Craftsmanship in the Executive Suite

Last weekend, when checking out at the supermarket, I impulsively purchased a DVD of  Executive Suite.  This 1953 drama, directed by Robert Wise (The Sound of Music) stars William Holden, June Allyson, Barbara Stanwyck, Fredric March, Walter Pidgeon, Shelly Winters, and more. In addition to being a fantastic film, one of the central themes is craftsmanship.

The movie begins with a subjective camera, from the point of view of corporate president Arthur Bullard. Within the first minute he dies, and the rest of the film details the political maneuverings of the other board members, as they  backstab, blackmail and bribe each other in an attempt to gain control of the company. In the final scene William Holden’s character, an idealistic VP of manufacturing — a man with a heart and integrity —  battles controller Fredric Marsh, a number crunching opportunist who is only concerned with the bottom line.  This is a Hollywood movie and I’m not spoiling the plot by revealing that in the end William Holden (the good guy) wins the new directorship.

This is in stark contrast to the real world, where the bad guys seem to have won: the bottom line rules, the S&L scandal, the Wall Street bailout, the virtual disapperance of US manufacturing.  Many are fearful, feeling we have sold everything of worth, and are warry of an unsustainable future. Idealism and honest work, work that feels meaningful, produces something of worth and quality is on the wane. Even mentioning these sentiments can invoke ridicule at being naive. Of course, many may object why it is the elite board of directors that are debating (and ursurping) these issues rather than the workers themselves, but craftsmen began to loose control of their work, philosophically and pragmatically, long ago, perhaps as early as rules and regulations around trade developed.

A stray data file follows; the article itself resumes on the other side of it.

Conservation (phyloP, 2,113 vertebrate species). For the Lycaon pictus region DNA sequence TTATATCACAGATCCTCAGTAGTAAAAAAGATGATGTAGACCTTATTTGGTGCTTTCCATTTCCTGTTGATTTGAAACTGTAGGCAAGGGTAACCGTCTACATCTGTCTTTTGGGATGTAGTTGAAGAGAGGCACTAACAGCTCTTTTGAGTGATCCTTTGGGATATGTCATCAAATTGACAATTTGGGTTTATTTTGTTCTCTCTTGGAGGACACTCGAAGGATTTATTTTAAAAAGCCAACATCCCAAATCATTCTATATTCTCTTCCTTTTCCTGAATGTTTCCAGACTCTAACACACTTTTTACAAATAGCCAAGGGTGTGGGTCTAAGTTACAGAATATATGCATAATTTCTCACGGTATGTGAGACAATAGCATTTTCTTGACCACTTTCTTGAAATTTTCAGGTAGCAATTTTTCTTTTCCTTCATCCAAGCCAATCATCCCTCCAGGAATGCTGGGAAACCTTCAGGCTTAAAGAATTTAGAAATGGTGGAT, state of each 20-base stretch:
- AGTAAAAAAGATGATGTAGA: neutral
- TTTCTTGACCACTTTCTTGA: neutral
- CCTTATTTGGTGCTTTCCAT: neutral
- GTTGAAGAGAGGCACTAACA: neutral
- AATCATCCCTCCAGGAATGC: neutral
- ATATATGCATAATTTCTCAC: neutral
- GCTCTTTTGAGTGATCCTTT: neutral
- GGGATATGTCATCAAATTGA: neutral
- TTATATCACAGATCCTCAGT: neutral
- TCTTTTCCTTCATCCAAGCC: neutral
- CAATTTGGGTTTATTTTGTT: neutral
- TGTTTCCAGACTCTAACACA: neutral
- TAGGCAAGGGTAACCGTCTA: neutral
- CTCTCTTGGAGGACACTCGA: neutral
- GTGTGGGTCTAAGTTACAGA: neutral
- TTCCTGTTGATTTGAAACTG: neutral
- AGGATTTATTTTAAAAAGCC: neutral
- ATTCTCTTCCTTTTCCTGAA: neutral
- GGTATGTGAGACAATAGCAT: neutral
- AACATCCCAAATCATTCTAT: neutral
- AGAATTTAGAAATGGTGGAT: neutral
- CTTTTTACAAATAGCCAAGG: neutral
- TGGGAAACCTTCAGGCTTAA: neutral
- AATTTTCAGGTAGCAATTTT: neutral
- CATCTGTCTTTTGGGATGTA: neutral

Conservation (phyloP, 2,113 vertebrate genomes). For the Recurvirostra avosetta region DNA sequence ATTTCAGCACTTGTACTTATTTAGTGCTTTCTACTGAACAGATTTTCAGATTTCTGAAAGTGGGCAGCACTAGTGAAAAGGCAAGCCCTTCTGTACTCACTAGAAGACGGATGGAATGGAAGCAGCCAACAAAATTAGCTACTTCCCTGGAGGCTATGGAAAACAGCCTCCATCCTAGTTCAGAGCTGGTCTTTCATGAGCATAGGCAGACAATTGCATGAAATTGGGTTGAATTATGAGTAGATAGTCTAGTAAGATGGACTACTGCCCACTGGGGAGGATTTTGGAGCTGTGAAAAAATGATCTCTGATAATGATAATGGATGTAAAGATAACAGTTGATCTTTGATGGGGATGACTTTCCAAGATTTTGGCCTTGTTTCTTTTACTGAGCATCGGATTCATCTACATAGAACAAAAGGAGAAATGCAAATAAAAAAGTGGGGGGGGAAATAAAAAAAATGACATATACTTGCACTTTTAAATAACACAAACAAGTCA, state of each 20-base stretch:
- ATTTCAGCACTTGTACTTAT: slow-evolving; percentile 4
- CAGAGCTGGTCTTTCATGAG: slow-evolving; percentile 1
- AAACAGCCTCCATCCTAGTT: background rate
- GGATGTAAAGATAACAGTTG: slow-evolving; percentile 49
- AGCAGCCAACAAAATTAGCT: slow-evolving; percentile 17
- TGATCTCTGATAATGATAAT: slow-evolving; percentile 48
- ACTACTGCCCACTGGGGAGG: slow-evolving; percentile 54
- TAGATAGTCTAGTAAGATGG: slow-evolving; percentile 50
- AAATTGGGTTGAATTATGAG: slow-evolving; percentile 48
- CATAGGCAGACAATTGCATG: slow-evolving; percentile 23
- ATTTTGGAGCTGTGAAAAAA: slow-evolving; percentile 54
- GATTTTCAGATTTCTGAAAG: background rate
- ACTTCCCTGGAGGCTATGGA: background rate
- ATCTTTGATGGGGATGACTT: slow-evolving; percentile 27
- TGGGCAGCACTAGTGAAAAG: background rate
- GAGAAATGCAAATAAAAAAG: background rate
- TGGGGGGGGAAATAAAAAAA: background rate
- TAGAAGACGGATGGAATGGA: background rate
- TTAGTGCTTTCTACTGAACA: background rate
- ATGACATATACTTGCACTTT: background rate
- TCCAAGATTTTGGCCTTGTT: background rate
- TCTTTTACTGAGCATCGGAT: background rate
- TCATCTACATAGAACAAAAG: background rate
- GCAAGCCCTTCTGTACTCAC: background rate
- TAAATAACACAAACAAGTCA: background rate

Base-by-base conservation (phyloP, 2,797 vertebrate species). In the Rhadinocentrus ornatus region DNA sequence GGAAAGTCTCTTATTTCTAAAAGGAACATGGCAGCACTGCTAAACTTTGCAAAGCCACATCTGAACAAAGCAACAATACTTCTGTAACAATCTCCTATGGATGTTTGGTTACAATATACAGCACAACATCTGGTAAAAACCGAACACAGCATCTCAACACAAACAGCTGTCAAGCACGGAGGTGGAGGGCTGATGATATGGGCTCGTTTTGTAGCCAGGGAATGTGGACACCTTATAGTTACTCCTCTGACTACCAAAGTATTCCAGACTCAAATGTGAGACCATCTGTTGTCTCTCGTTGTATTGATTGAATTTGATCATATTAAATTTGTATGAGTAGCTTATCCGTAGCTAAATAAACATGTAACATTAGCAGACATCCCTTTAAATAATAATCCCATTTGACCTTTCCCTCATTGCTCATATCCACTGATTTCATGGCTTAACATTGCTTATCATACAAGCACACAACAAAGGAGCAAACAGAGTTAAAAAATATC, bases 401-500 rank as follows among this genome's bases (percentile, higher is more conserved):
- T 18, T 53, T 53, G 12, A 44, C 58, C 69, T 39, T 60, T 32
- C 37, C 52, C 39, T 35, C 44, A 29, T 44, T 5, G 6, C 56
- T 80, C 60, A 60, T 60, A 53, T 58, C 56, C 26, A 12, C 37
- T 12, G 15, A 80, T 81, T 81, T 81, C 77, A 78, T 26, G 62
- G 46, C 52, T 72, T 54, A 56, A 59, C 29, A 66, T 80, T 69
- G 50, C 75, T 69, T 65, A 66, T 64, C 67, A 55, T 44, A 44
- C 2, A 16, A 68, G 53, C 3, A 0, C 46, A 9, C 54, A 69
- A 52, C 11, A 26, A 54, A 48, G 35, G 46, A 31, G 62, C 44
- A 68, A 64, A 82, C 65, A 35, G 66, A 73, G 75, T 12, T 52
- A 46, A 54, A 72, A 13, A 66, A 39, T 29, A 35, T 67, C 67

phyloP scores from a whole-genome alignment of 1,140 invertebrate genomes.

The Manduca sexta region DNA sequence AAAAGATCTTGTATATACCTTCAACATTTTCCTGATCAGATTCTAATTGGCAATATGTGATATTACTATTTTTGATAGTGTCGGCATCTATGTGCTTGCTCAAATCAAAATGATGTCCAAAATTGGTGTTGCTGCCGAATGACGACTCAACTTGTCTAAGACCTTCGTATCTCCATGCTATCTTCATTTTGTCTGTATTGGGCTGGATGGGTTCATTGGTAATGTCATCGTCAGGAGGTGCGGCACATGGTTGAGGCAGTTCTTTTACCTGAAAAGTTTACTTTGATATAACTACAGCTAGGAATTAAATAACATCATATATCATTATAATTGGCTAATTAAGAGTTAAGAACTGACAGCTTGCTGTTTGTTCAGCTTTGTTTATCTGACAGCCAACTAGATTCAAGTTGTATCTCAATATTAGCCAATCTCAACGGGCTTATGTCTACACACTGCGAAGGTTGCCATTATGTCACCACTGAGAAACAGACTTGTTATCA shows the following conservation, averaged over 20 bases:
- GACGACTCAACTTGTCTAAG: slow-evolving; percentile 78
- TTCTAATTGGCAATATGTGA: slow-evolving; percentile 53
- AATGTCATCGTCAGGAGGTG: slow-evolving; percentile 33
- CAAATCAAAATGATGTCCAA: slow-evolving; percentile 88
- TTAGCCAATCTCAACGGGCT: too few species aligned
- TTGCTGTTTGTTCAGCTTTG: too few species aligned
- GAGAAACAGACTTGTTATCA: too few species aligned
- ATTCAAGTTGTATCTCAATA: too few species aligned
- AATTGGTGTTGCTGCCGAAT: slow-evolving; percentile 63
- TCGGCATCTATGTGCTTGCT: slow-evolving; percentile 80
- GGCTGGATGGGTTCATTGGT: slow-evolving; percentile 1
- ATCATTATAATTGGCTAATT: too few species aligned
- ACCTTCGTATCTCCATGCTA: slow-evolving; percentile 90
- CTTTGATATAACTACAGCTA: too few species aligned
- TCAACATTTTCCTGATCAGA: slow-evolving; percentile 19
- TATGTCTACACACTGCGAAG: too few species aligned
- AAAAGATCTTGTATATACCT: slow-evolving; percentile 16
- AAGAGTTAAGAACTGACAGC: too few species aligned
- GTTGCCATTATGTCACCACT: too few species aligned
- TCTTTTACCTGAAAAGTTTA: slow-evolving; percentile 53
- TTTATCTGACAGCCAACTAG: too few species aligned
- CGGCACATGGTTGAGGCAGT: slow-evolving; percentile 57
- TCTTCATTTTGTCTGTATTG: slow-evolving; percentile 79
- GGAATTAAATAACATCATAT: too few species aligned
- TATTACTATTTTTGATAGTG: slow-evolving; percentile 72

In the climatic scene, Holden tears the leg off a chair to demonstrate that poor craftsmanship is cheating our essential drive; to do good work and take pride in it. He challanges us to examine our work life. Do you make something you would be proud to put your name on?  Do you want the dividends report on your tombtone? What involves your attention, interest and devotion? What do you love?  Just a paycheck?  Is this all there is?  What is the alternative?

Craftsmanship, he suggests.  Honest, engaged, thoughtful, skilled craftmanship.  Making something of worth and value the best we are able to. And this is why many of us, myself included, were originally attracted to the idea of craft.  In the early 21st century, many turn to craft, often after pursuing another occupation or profession which proves unfulfilling.  The relationship between conservation and craft (or art and craft, for that matter) is a woefully unexplored, complex topic that deserves much attention. Many have a hope that a life in craft will satisfy something. Why is this skilful manipulation of our physical environment, using tools, so deeply satisfying to so many of us?  And why do so many craftsmen view financial success as virtually incompatible with integrity in craft? I suspect the answers — if any —  may lie in the results of crafting.

Craft is always a battle. External and internal pressures often threaten to crush the soul of craftsman, but this film inspires by exuding the virtues of true craftsmanship, through the medium and the message.

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